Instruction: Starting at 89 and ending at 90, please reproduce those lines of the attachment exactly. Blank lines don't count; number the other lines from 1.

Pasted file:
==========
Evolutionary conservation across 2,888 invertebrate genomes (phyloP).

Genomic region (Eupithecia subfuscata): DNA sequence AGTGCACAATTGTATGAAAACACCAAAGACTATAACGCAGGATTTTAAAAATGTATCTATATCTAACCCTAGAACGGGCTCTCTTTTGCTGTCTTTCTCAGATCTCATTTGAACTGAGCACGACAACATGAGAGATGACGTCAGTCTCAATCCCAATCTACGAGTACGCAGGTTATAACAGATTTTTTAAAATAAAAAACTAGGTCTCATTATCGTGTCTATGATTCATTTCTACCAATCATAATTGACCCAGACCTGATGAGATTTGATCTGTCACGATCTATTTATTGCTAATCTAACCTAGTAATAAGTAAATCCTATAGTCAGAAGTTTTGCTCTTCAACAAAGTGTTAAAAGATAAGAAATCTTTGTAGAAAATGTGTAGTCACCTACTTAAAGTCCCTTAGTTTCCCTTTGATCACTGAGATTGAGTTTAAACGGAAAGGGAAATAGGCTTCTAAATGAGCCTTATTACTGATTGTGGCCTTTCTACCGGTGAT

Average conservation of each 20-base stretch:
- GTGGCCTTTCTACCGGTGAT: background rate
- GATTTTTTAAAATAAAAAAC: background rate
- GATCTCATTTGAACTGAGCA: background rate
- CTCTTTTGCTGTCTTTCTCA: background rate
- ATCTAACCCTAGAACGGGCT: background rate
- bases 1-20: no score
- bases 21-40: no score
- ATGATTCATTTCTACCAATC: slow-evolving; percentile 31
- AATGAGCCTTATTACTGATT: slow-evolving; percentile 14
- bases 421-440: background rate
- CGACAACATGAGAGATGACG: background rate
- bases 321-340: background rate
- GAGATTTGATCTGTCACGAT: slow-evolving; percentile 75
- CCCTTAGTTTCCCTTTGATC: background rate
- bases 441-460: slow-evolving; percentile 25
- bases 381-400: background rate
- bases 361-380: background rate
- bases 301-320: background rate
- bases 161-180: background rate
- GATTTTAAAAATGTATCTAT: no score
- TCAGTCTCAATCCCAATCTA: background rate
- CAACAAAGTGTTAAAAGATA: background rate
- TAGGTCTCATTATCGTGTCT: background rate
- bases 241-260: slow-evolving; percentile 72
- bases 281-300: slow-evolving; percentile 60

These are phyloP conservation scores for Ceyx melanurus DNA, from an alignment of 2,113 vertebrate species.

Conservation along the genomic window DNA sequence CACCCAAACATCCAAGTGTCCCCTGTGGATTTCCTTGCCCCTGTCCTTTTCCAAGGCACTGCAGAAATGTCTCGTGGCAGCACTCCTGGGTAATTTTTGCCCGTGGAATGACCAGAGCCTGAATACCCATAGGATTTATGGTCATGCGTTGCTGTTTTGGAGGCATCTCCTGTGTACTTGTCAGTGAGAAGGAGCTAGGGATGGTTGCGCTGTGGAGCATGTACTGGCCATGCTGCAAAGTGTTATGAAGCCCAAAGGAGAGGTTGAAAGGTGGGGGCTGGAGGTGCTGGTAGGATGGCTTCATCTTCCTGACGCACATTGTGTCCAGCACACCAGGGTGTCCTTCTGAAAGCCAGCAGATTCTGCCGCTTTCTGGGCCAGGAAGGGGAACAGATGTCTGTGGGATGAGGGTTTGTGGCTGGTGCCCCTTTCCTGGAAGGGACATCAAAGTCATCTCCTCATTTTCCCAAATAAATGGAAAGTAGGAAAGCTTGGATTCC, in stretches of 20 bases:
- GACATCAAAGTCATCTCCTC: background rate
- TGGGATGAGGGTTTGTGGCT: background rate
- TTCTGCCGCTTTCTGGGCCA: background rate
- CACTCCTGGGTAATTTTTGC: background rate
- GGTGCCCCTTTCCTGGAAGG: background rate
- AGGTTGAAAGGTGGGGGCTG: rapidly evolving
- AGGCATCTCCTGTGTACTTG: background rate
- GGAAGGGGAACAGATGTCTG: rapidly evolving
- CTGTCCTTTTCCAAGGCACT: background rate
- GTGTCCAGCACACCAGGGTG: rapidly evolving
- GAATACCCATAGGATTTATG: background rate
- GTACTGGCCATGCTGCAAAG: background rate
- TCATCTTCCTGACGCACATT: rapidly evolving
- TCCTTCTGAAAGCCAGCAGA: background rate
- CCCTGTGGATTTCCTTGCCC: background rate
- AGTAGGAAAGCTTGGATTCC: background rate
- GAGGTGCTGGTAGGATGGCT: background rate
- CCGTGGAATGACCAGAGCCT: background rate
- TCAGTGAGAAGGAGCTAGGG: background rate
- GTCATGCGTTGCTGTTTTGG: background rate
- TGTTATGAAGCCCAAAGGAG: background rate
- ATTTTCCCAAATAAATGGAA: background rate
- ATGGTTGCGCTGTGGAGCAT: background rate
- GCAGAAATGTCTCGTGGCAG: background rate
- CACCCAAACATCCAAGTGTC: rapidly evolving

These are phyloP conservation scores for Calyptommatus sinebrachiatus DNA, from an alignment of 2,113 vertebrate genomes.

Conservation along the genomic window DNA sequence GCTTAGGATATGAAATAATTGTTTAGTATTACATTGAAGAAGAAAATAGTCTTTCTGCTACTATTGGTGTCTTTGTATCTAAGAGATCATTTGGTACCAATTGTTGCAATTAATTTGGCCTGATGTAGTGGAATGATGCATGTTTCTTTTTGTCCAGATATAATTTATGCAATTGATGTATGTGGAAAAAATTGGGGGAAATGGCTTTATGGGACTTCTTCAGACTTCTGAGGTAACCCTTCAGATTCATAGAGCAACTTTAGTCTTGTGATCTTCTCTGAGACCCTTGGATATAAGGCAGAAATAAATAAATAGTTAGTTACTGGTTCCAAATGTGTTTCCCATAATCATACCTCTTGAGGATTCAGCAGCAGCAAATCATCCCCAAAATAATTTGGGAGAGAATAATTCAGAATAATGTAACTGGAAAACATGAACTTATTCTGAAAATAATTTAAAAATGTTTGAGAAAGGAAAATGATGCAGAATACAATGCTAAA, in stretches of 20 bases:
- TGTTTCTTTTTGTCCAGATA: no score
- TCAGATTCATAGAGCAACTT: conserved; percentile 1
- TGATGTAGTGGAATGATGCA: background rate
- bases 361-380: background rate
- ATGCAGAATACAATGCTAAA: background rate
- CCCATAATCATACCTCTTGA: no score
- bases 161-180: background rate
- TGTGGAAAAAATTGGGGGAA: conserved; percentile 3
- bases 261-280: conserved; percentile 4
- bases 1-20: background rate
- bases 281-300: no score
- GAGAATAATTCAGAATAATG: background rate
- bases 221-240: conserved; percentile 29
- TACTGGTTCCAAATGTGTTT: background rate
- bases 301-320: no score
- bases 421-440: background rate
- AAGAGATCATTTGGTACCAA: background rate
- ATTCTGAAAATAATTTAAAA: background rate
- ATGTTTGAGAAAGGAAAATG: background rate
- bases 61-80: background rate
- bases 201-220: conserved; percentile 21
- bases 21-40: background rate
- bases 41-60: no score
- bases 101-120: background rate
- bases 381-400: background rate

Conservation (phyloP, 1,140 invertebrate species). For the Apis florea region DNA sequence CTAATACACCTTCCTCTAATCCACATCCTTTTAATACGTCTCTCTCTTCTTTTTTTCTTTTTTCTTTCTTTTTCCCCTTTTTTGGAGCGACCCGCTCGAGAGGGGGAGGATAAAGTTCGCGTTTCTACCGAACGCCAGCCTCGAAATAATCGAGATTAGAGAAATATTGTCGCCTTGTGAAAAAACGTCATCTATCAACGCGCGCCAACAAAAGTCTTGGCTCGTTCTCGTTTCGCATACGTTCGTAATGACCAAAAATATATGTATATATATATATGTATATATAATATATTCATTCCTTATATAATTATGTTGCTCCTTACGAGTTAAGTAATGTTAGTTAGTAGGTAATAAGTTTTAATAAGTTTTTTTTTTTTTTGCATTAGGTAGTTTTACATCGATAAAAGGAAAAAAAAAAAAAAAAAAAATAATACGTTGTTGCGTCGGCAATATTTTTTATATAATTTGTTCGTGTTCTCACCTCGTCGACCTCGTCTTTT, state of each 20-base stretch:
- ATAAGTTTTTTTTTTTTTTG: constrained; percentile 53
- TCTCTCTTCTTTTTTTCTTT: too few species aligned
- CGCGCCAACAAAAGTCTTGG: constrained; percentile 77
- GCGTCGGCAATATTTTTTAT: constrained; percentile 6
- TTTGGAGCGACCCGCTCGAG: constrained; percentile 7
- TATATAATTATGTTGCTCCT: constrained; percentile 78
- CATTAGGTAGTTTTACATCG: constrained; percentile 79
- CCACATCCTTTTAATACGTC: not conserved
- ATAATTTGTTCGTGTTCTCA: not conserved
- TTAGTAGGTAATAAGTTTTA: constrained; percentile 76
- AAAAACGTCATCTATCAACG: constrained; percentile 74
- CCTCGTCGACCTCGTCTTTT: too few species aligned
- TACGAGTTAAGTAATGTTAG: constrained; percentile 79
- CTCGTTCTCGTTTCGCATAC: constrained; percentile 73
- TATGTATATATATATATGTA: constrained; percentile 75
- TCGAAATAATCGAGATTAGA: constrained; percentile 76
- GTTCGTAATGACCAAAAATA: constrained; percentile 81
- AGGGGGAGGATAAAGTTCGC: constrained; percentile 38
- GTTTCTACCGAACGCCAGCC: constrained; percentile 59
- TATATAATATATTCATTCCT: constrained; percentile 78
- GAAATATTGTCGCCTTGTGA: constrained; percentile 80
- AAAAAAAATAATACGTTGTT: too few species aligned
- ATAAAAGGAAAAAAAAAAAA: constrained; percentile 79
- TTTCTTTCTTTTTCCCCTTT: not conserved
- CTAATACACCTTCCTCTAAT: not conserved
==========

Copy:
- TATATAATTATGTTGCTCCT: constrained; percentile 78
- CATTAGGTAGTTTTACATCG: constrained; percentile 79